This week, I had the pleasure of Skyping with a class of sixth graders working on a genealogy project. Here’s a photo their teacher Tweeted:
They’d already interviewed family members and done some research into census records, so after talking a little bit about how I got interested in genealogy and answering their questions, I suggested some “next steps” they could take.
We had to stop before I could really unleash my inner genealogy geek (lucky for my captive young audience!). I’ll add to the list here for you with tips from our Family History Starter Kit.
I think these tips work for all ages, whether you’re starting from scratch or you’ve done a little genealogy and you want to make sure you covered these steps:
- Look around your house (or your parents’ or another relative’s house, with permission) for “home sources”: old photos, letters, yearbooks, military discharge papers, etc.
- Try to find a relative in World War I draft registration records. This draft captured about 23 percent of the US population in 1917 and 1918; all men living in the United States between the ages of roughly 18 and 45 had to apply. That means if you had relatives in the United States at that time, there’s a good chance you’ll find someone. WWI draft records are free on FamilySearch.org. (And with the centennial of the start of World War I coming up, it’s a good time to learn about the experiences of ancestors of that era.)
- Find an old map of the place your family lived, and see if you can locate their home and where they went to school or work. It gives you a picture of the neighborhood and helps you see how it’s changed. The David Rumsey website has a huge collection of maps you can search by place and download for free (registration is required for very high-resolution versions).
- Go to the library in your ancestor’s hometown or visit the website and browse the local history and genealogy collection. All libraries are different, but you might find old city directories (which are like telephone books, not that today’s grade schoolers remember those), newspapers, books about the area, surname files of papers related to particular families, indexes to local records and more.
- Search for relatives’ graves in sites like Find A Grave, Interment.net and BillionGraves. Also look for death information in the Social Security Death Index, also free on FamilySearch.
- Run a place search of the FamilySearch online catalog so you an see what type of records are available for the places your family lived. See what’s digitized for free at FamilySearch.org for those places, too. Continue your place-based research by exploring the USGenWeb Project state and county pages for places your family lived.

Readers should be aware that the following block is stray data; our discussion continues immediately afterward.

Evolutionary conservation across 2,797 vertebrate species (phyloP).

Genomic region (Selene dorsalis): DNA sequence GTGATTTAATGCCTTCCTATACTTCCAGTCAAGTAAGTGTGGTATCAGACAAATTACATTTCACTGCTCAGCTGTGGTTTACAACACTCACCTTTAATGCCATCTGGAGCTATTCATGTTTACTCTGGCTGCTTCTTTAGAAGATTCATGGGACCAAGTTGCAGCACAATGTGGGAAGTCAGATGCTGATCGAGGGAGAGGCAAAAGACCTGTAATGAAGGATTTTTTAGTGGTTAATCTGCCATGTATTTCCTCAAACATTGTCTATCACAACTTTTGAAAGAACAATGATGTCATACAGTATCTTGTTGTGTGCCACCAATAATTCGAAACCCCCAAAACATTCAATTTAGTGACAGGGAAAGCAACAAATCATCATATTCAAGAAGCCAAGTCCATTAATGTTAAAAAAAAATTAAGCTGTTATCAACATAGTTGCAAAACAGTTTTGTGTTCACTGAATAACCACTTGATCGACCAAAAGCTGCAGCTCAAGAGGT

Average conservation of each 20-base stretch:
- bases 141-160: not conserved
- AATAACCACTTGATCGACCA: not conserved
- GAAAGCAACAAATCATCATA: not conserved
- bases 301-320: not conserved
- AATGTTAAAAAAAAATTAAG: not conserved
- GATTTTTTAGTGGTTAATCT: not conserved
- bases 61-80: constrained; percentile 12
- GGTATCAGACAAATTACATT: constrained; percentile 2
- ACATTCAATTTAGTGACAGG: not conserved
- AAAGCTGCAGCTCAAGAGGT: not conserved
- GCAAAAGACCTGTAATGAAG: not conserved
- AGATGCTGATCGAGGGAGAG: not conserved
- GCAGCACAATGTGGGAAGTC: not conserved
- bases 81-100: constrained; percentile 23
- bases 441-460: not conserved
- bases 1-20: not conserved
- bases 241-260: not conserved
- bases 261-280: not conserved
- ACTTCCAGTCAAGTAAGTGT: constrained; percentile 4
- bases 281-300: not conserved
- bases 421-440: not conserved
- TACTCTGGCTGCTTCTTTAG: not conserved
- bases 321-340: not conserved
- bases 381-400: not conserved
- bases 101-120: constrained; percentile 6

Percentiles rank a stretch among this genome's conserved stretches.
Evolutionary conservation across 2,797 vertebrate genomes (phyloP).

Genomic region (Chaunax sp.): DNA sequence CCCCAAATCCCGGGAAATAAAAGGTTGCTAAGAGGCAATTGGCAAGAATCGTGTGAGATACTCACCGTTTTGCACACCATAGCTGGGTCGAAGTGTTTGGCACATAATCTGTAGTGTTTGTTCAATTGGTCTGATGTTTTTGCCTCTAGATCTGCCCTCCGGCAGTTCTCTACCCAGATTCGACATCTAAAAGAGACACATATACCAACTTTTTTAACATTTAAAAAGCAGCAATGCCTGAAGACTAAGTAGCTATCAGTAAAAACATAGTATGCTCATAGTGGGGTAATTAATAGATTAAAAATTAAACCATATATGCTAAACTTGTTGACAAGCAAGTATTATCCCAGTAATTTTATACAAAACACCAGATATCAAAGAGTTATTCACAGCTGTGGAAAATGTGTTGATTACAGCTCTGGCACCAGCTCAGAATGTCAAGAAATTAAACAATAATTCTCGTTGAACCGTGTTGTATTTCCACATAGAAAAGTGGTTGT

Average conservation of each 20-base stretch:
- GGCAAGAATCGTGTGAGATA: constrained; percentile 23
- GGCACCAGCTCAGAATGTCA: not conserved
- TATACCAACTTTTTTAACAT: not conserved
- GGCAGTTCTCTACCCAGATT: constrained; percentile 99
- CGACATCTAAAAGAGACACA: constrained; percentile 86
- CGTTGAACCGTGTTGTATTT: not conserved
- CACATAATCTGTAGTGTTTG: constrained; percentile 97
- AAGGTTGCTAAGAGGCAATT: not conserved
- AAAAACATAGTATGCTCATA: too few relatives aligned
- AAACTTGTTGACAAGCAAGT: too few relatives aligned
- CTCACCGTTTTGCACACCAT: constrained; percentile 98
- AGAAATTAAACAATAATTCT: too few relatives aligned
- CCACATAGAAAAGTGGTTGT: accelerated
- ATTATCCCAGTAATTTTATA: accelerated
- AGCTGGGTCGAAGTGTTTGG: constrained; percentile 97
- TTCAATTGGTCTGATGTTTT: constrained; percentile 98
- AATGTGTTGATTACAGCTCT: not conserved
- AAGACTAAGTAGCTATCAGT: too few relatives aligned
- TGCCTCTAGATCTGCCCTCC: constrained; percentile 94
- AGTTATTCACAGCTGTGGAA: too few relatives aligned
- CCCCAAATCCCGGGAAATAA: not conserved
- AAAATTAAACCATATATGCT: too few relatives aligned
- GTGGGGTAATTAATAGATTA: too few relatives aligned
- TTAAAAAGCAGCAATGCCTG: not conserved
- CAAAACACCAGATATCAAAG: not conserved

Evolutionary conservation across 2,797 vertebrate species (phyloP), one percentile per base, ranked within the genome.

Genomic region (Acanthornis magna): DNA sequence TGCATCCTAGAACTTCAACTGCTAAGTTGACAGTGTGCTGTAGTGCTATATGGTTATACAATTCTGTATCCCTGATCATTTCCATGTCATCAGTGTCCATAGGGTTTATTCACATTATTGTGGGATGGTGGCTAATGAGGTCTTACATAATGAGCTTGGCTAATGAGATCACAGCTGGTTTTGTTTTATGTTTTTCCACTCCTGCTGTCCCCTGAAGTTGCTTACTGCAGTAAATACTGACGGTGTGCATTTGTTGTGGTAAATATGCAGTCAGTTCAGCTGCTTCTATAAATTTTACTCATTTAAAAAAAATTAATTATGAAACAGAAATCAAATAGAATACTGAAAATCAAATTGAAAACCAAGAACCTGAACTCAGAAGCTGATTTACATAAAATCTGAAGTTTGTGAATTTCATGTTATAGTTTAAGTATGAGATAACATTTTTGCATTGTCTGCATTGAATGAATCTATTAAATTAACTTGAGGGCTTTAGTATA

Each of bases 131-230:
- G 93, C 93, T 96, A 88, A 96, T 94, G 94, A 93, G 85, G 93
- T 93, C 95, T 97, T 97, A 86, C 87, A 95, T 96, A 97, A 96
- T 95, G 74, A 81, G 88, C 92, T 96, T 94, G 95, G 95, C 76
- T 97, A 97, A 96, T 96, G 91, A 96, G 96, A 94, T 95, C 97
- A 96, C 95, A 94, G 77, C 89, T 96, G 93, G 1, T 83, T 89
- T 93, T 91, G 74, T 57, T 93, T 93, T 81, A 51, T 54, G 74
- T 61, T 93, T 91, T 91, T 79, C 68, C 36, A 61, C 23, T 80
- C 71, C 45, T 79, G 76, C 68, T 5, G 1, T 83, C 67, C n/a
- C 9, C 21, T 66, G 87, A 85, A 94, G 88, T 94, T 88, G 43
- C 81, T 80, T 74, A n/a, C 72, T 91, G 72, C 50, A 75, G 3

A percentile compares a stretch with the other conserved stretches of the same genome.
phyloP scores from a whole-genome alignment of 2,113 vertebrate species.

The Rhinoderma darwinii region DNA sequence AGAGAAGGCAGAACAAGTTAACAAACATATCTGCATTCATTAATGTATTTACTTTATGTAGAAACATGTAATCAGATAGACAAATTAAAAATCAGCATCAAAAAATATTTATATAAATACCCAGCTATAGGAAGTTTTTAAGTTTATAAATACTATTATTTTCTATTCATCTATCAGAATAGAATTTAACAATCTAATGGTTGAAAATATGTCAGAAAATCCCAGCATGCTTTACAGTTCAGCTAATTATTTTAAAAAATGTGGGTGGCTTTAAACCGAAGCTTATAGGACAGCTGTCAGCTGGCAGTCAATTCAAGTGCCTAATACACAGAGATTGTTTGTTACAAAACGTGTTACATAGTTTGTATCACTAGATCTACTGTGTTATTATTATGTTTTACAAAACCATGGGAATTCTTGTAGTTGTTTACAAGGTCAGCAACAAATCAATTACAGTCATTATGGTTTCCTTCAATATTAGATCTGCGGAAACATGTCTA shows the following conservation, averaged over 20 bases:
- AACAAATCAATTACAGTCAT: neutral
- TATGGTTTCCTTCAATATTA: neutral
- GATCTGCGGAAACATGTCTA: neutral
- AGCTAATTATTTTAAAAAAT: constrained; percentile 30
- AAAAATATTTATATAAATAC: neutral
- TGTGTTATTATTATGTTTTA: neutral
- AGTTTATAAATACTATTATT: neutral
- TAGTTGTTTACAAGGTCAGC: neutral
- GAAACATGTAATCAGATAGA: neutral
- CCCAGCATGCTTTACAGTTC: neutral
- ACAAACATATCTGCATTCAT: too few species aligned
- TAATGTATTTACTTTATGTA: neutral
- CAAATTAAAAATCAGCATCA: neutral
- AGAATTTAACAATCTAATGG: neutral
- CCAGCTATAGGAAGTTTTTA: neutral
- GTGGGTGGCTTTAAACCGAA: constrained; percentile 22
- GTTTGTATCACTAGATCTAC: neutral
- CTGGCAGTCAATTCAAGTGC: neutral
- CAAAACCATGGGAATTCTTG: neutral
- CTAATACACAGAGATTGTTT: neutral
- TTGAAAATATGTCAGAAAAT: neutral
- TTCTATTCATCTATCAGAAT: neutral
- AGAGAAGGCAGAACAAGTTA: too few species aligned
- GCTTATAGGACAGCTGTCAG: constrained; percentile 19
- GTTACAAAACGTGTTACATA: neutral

- Make a family tree chart so you can see how everyone in your family fits together. You can do this on paper on a five-generation pedigree chart, in a genealogy software program, or on a family tree-building website. There are many websites where you can build a family tree (usually, for free), including FamilySearch.org, Ancestry.com, MyHeritage, Geni, and Tribal Pages. Find other options listed at Cyndi’s List.
- Start a research log with your genealogy to-do list of records you want to look up and databases you want to search. A spreadsheet works well for this, and you can note the record, ancestor’s name, repository or website, and other pertinent information.
In the general genealogy advice category, I would add:
- Gather information not only on parents, grandparents, great-grandparents, etc. (your ancestors), but also on aunts, uncles and cousins (your collateral relatives). Collateral relatives’ records could have information about your ancestors, and they’ll help you find distant relatives who are still living.
- Keep track of where you found each piece of new genealogy information. Write down the type of record; title of the microfilm, book, or online collection and website where you found it; author and publisher (a person and/or an organization); date and place of publication; the page number with the information; and date you accessed the website (if applicable).
What “next steps” and general advice would you suggest for a beginning genealogist?
The Family History Starter Kit is great for folks who want to start researching their family history or who’ve done a little genealogy and aren’t sure what to do next. The collection of how-to books, downloads and printed lessons have a friendly approach that guides you through those first steps—they’re full of tips you can start using right away to discover your family history. Learn more about it here.